The power to order destruction ought not to be lightly inferred from the regulations. This principle was affirmed by Beadle CJ in Van Heerden v Queen’s Hotel (Pty) Ltd 1973(2)SA 14 (RAD, at p.26 where he said:

“Courts are extremely loath to read into an Act words which are not there. They will only do so, when not to do so, will lead to an absurdity so glaring, that it could never have been contemplated by the legislature.”

 

 

Had the legislature intended such a drastic measure it would have said so expressly in either the Act or the regulations. It is clear from similar provisions of other enactments that, where the legislature intends to confer the power to destroy articles, it has expressly said so.  For example s 12(1) of the Foods and Foods Standard Act [Cap. 15:04] authorizes unless good cause is shown, the destruction of food found to be prohibited for sale or manufacture for sale.  Section 27(4) of the Public Health Act [Cap. 15:09] authorizes a local authority to destroy any article that cannot be disinfected for the purpose of preventing the spreading or eradication of any infectious disease.

 

                        It is apparent that where the legislature has deemed that the goods or articles, as the case maybe, should be destroyed, the legislature has expressly provided for such power.  Furthermore, the legislature has also laid down a form of judicial control where the party whose products are to be destroyed, is approached by the authorities, to show cause why the goods may not be destroyed. This approach is in keeping with principles of fairness and natural justice.   

 

                        It was held in re Munhumeso & Ors 1994 ZLR 49(SC):

“that derogations from rights and freedoms which have been conferred should be given a strict and narrow, rather than a wide, construction.  Rights and freedoms are not to be diluted or diminished unless necessity or intractability of language dictates otherwise.”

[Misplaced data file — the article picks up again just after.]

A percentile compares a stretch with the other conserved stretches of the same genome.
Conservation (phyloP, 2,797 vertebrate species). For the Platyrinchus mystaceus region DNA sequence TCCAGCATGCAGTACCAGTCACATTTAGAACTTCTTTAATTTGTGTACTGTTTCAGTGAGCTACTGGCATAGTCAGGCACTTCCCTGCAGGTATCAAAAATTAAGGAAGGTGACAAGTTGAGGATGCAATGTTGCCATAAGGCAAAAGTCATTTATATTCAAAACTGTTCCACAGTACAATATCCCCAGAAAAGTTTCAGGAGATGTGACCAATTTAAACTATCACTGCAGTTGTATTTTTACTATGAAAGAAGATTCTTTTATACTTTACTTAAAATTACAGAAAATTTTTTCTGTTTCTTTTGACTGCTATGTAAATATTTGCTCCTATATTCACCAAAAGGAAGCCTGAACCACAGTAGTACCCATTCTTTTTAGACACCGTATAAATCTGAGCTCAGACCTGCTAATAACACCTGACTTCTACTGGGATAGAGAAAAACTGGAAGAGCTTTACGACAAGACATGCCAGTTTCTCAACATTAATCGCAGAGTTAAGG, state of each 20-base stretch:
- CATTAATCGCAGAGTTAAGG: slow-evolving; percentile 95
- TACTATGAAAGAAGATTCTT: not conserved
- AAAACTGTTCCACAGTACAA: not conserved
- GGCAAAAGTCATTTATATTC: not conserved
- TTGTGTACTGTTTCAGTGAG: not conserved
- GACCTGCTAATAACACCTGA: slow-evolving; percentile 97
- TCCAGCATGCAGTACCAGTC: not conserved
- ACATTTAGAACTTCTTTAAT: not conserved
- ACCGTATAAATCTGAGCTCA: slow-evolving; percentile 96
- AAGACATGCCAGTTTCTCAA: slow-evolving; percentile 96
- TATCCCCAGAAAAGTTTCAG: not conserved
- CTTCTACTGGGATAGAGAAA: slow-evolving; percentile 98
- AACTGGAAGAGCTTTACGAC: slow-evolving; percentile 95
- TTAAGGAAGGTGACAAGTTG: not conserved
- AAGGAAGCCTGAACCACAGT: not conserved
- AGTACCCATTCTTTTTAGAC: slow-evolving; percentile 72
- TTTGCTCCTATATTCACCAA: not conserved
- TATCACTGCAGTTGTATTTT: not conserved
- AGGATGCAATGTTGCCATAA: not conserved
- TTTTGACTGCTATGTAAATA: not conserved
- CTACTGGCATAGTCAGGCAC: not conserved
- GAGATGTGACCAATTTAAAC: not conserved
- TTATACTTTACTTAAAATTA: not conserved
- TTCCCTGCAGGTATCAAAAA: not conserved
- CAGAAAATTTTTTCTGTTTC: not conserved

For the court a quo to hold that destruction is ‘reasonably incidental’ to the respondent’s power to ensure ‘that the gloves are not available to the public for any reason’ was a misdirection. This Court is of the view that the power to order destruction cannot reasonably be inferred in casu.

 

A proper construction of the purpose and scope of the powers conferred upon the respondent shows that the regulations do not support an inference in favour of a power authorizing destruction of the gloves. It sets out a procedure for the withdrawal of the gloves from the market of medical consumers. It is clear from the language used that the purpose of this provision is to provide measures to regulate and preserve the existence of the gloves and not their destruction.

 

 

                        In the circumstances it follows that the order of the court a quo cannot stand.  Accordingly, it is ordered as follows:

1.      The appeal is allowed with costs.

2.      The order of the court a quo is set aside and the following substituted:

“(i)          The appeal be and is hereby allowed with costs.

 

 (ii)          The respondent’s directive to the appellant dated 6 September 2010 that it destroys Muller Vale Latex Examination Gloves Batch Number 003050001000 (the Gloves) be and is hereby declared to be unlawful and is hereby set aside.”

 

 

 

 

GARWE JA:               I agree

 

 

 

CHEDA AJA:                        I agree

 

 

 

Coghlan, Welsh & Guest, appellant’s legal practitioners

Honey & Blackenberg, respondent’s legal practitioners